Wednesday, April 19, 2017

What should a new Sustainability Plan do?

Baltimore wasn't the first city to create a sustainability plan, a commission to guide sustainability and an office to manage it. Baltimore may not have had the ambition of New York, San Francisco, Philadelphia, or Chicago  who all wanted to be the most sustainable city in America and had mayors who largely defined themselves via sustainability. In 2009 Baltimore created a plan and many initiatives around it, some, like the ones for food and agriculture are very good.
Mark Cameron of DPW talks about dog poop disposal in front
of a stormwater model (Photo: Philipsen)

But public attention is fickle, sustainability  as a buzzword was replaced by resilience and then faded into the background in favor of social justice and equity issues plaguing the City. None of these topics are in conflict with each other, only a sustainable city can be resilient and only a city with social justice can be sustainable or resilient.

Apparently lots of activists and citizens see it that way: on a beautiful spring evening they trekked in great numbers up the hill to the beautifully restored old brewery building which is now Humanim to attend the second "Town Hall" event conducted by the Office of Sustainability with the goal to conceive of a new plan. Humanim with its Details workforce re-entry training program for recycling building products through de-construction (instead of bulldozer demolition) is a wonderful example of the broad reach of sustainability.
But back to the Sustainability Plan:
Our current plan was adopted in 2009, and although it was an excellent plan for the time, much has changed on the ground and in our communities over the last six years. We need concrete metrics, a broader definition of what sustainability means, and greater attention paid to issues of equity and inclusion. (Office of Sustainability)
The "Town Hall" at Humanim was more like a festival or sustainability fair than a traditional plan-update information event. It was also a class reunion for a broad diverse group of activists who all see themselves fit under the broad umbrella of sustainability. Tree Baltimore handed out free trees in front of the brewery building, there was complete "tiny house" open for visit, on the ground floor various groups presented their latest initiatives, including the electric bike of Baltimore's bike share program, Vacants to Value  or the new MTA bus reform BaltimoreLink. Mark Cameron of the compliance division of Watershed Planning at the Department of Public Works entertained with the question on how to properly dispose of dog poop. If one lifted the cup with the right answer ("bag and dispose in trash") a Hershey kiss was the reward.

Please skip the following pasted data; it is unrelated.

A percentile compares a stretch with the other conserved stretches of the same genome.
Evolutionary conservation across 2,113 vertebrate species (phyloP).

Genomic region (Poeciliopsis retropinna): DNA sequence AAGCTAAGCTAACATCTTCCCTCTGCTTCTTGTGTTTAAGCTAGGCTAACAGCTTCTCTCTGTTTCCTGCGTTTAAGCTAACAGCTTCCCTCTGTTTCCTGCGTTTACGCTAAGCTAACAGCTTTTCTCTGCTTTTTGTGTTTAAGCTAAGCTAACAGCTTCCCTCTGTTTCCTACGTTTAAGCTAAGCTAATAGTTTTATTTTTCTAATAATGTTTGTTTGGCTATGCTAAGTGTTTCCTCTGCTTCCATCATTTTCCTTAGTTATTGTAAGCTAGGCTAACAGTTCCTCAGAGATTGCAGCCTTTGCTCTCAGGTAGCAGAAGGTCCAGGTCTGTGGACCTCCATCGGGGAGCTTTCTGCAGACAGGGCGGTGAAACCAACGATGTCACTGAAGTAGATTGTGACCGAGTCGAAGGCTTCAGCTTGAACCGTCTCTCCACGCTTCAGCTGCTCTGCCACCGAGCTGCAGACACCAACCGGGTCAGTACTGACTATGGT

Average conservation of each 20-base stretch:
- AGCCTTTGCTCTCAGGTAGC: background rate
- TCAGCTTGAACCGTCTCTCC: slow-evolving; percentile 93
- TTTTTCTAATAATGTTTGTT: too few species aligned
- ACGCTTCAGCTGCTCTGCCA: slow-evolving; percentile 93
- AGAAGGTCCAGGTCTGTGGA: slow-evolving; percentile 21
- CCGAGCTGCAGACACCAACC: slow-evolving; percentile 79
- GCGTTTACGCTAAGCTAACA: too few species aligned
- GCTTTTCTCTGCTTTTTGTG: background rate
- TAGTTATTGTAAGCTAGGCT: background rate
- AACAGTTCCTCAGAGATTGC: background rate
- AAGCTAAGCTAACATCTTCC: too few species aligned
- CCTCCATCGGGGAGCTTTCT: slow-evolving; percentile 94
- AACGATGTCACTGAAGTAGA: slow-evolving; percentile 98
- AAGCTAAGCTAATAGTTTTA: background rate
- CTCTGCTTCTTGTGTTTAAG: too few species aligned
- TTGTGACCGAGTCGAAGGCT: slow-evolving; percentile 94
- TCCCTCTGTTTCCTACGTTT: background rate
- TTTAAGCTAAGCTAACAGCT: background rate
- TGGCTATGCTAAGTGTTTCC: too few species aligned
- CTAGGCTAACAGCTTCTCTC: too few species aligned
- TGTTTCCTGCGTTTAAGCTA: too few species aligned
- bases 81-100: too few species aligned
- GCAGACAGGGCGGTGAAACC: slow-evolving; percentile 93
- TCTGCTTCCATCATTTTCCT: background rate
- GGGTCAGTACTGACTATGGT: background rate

Tree giveaway by Tree Baltimore
(Photo: Philipsen)

On the second floor where the actual displays of the various sustainability plan topics were on display, crowds were dense. There was even a little cafe with green snacks and outdoor seating. Trash cans all had various recycle options; interactive opportunities for stickers, comments or suggestions existed everywhere, even inside the elevator.
Indicating the new focus on equity Baltimore's sustainability initiatives were displayed on a big map that emphasized the "White L and Black Butterfly" concept that has become a popular way of describing the "two Baltimores" in a compelling narrative which maybe too simple to really be productive. At least that is what BNIA leader Seema Iyer will not tire to explain, at the Town Hall in person and in front of the map.

Planning Director Stosur is very optimistic that his Green Infrastructure Plan will bring amenities even to deeply disinvested areas. The plan seeks to create more green and strategically place it based on demolition. Not everybody is on board with green as the economic development tool for the "black butterfly" areas. Community leader Arlene Fisher of Harlem Park vehemently stated in a conversation with Stosur that she doesn't need more green, that her neighborhood has parks and is green enough, that its problems are of another kind, certainly, she said, not the lack of green. An accurate observation, even when the Tree Baltimore map shows that the most disinvested parts of the city are also those with the least tree cover.
Our priority in this process and for the plan is equity. We want to make sure every story and every voice truly counts. We will focus on our most vulnerable, historically disinvested neighborhoods by leveraging new and existing initiatives and funding sources to help improve conditions where the most severe racial inequities exist. We will address the many facets of racial inequity across the city as well as class, disability, and age discrimination.  (Office of Sustainability)
A map showing the White L and the Black Butterfly(Photo: Philipsen)